On November 3, the State Department branded the Iranian Baluchi militant group Jundullah as a Foreign Terrorist Organization. At the same time, the State Department is in a legal fight to keep an opposition group called the Mujahideen-e-Khalq on the list. This follows an earlier decision by the Treasury Department to designate the Free Life Party of Kurdistan a terrorist group. The Obama Administration apparently feels it is worth blacklisting Iranian opposition groups that have used violence in order to increase the chances of a successful “engagement” with the regime.
One of the first decisions the Obama Administration made upon coming into office was to name the Free Life Party of Kurdistan (PJAK) as a terrorist group. The Obama Administration argued that PJAK was connected to another Kurdish terrorist group, the Kurdistan Workers Party (PKK). However, PJAK is a separate entity and though both participated in a Kurdish Congress, there is no public proof of links between the two such as shared leadership or training camps.
Kenneth Timmerman, President of the Foundation for Democracy in Iran, visited PJAK in Iraq and found that they are stationed in a different part of the Qandil mountain ranges than the PKK. He writes that although some members used to be with PKK until its military branch dissolved and admiration is expressed for Abdullah Ocalan, the imprisoned PKK leader, they remain separate groups. PJAK’s objective is not an independent Kurdistan, but a democratic Iran that does not oppress any minorities. The group has also not carried out terrorist attacks, using violence only against elements of the Iranian regime, especially its security forces like the Revolutionary Guards.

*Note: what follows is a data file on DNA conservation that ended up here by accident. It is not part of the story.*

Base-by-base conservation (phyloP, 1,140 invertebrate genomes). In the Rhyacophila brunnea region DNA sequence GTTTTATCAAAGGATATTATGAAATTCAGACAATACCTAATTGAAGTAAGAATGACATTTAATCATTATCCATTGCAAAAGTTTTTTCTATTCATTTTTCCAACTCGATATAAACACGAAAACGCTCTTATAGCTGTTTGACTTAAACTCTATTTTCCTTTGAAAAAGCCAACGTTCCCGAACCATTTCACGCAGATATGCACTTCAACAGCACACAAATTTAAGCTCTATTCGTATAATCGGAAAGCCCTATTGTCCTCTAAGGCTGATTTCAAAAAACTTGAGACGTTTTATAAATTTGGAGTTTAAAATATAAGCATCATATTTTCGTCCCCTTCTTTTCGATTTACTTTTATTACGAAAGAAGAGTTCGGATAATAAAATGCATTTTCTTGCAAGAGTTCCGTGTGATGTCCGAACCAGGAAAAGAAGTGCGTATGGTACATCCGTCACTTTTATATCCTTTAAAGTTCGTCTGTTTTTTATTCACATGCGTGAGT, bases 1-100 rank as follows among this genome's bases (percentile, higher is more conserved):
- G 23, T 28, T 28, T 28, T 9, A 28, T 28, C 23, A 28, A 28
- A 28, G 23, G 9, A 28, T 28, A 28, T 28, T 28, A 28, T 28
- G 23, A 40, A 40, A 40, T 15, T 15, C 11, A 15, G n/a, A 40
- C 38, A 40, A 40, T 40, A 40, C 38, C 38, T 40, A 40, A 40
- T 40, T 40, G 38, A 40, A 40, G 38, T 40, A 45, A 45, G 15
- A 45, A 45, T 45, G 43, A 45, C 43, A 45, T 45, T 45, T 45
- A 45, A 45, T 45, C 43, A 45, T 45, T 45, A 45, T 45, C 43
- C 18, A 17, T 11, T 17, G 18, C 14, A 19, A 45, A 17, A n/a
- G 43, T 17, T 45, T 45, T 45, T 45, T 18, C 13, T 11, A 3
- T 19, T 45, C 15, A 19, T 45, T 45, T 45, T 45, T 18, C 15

On November 3, the State Department added Jundullah, a Baluchi militant group to the list. The group, like PJAK, frequently has armed clashes with the regime’s security forces and is a major concern for the government. As one confidential cable from June 2009 released by WikiLeaks revealed, Iranian sources have told the U.S. that Baluchi violence has grown so much that “the Iranian security forces may be losing effective control over growing areas in the countryside.”
The State Department justifies Jundullah’s designation because the group “uses a variety of terrorist tactics, including suicide bombings, ambushes, kidnappings and targeted assassinations.” The State Department then lists three major attacks carried out by the Jundullah, such as on mosques, without mentioning that they targeted groups of Revolutionary Guards personnel including high-level officials. Though Jundullah’s attacks do cause civilian casualties, they are targeted at regime elements and are not aimed at massacring innocents like a terrorist group would.
Recently, the group also kidnapped an Iranian nuclear scientist who confessed to having worked for three years at a secret uranium enrichment site with the explicit purpose of making a nuclear bomb. On December 15, Jundullah suicide bombed a Shiite mosque killing 41 people. The regime and virtually every single news media report described it as a deliberate massacre of civilians, although Jundullah said it was aimed at the Revolutionary Guards.
The U.S. officially condemned the attack, but Michael Ledeen reports that “the terrorist attack was not aimed against ‘women and children,’ but against the symbols and enforcers of the Shi’ite regime: Revolutionary Guards, Basij, and Quds Force fighters. More than sixty were killed, and a large number wounded.”
The Iranian government reacts to Jundullah’s attacks by characterizing them as being linked to Al-Qaeda. This is then followed by an accusation that the U.S. is covertly supporting Jundullah and therefore, the U.S. is also supporting Al-Qaeda. The Long War Journal states that there are two groups under the name of Jundullah, and the regime “deliberately conflates the two groups and accuses the U.S. of backing the al-Qaeda-allied group.”
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